Tremendous progress has occurred in just the last decade in developing a mathematical theory of analysis of uncertain systems in the subfield of robust control. The new tools of structured uncertainty, integral quadratic constraints, linear matrix inequalities, operator theoretic methods, and so on, are well beyond the scope of this appendix, but a few observations can be made. The rate of transition from theory to practice has increased dramatically, and ironically, control theorists are doing theory that is both more mathematical and more relevant. Another important factor is that they are using modern software tools to get their theory into CAD design packages that are commercially available. Thus theory is now routinely used in industry before it has had time to get through the review and journal publication process. The former can take months, while the latter still takes years.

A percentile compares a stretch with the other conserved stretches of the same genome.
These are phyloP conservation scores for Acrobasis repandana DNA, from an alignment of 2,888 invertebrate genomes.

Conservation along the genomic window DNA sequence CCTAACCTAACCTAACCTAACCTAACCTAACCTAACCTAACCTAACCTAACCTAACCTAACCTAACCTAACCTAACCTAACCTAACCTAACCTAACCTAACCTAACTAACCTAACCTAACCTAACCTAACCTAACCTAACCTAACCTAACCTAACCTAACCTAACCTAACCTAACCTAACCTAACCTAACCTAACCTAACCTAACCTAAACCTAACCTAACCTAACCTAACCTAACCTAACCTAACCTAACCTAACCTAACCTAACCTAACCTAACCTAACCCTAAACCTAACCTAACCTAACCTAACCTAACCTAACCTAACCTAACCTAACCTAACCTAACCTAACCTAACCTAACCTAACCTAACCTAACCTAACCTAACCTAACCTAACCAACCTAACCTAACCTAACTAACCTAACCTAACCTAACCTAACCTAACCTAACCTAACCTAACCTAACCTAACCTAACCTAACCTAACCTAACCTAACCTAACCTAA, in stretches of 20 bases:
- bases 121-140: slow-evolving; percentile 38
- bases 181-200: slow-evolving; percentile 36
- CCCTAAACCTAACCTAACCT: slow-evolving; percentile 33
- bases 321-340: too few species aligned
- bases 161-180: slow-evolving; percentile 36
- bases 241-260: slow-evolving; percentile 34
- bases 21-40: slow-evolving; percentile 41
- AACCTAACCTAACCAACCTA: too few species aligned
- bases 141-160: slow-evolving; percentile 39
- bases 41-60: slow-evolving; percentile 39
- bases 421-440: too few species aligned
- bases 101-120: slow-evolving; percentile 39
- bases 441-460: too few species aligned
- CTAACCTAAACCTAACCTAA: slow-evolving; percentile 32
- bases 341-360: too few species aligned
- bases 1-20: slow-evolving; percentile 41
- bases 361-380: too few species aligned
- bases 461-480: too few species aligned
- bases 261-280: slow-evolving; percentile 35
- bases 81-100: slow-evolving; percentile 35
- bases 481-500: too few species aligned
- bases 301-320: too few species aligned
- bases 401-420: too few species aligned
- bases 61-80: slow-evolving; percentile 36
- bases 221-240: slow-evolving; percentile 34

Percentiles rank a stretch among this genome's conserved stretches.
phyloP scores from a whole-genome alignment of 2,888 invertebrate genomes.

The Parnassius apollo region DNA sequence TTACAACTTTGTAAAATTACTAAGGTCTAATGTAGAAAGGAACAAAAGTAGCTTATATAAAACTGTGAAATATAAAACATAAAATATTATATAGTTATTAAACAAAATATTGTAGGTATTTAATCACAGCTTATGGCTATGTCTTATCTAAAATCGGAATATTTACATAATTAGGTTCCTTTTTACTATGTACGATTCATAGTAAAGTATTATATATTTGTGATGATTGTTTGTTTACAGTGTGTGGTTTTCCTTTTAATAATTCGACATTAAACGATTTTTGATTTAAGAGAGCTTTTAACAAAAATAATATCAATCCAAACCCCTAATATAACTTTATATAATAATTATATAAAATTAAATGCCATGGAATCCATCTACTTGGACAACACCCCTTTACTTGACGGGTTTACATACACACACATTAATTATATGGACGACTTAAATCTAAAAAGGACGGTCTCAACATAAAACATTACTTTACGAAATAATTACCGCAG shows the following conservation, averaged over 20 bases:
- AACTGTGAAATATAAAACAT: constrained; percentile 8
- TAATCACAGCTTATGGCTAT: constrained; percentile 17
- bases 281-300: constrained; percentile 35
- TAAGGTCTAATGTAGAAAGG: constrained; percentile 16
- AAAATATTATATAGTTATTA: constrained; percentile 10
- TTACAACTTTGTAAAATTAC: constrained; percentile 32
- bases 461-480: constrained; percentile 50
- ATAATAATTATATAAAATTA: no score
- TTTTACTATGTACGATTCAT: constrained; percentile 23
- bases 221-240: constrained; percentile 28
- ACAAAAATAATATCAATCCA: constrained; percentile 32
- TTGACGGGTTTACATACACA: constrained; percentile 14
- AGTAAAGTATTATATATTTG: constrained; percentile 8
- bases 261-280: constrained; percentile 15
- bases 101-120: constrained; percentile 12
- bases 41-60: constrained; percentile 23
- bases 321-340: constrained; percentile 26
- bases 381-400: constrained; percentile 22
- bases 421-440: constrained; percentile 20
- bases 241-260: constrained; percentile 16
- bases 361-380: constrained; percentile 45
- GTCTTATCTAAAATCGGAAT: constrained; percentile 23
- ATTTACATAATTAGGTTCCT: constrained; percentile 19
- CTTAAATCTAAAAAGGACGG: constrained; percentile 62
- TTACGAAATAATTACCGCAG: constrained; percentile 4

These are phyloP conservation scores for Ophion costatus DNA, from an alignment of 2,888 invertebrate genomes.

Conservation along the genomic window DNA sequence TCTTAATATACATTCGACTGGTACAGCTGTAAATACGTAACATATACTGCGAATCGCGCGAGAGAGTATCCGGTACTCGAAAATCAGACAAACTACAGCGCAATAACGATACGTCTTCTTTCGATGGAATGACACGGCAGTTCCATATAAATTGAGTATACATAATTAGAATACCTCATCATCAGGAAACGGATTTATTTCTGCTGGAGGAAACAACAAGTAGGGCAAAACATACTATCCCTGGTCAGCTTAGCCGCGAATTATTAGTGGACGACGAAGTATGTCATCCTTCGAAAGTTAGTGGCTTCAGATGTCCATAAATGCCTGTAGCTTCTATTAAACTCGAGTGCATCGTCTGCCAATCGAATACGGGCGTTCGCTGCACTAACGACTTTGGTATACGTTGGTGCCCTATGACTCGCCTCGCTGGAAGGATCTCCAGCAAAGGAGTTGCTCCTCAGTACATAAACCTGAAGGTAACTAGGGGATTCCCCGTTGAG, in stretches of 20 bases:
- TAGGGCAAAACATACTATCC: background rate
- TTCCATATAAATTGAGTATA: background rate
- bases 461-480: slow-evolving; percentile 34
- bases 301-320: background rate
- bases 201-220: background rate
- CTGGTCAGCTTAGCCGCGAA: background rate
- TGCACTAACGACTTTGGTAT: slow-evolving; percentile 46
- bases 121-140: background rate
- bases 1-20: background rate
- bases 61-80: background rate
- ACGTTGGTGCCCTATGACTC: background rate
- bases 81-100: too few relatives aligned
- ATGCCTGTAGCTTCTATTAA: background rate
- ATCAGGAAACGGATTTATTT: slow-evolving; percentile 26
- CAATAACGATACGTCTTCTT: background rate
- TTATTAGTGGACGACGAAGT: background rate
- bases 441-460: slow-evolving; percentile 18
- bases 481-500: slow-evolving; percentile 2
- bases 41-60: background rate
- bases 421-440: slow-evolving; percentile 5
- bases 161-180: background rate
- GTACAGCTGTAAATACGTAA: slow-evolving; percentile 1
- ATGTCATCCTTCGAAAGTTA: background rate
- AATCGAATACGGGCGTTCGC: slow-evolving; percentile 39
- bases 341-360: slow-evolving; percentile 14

One of the most important messages from control theory is that there are fundamental conservation laws associated with uncertainty management in complex, interconnected systems. The informal notion suggested by the smart weapon and airbag examples that vulnerability to uncertainty could not be absolutely reduced but could only be moved around has theoretical expression in the math-

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ematics of control theory. There are conservation laws where the “conserved quantities” are related to net system-level robustness with respect to component and environmental uncertainty. Interestingly, some of these conservation laws (e.g., Bode's integral formula) are based on results that are up to 50 years old, although they are getting modern extensions. They do require upper division undergraduate mathematics to express, however, and are beyond the scope of this review. Like energy conservation, they limit the performance of interconnected systems, but with proper understanding can be manipulated to our advantage. Also, like energy conservation, attempts to violate them are constantly being attempted, often with catastrophic results.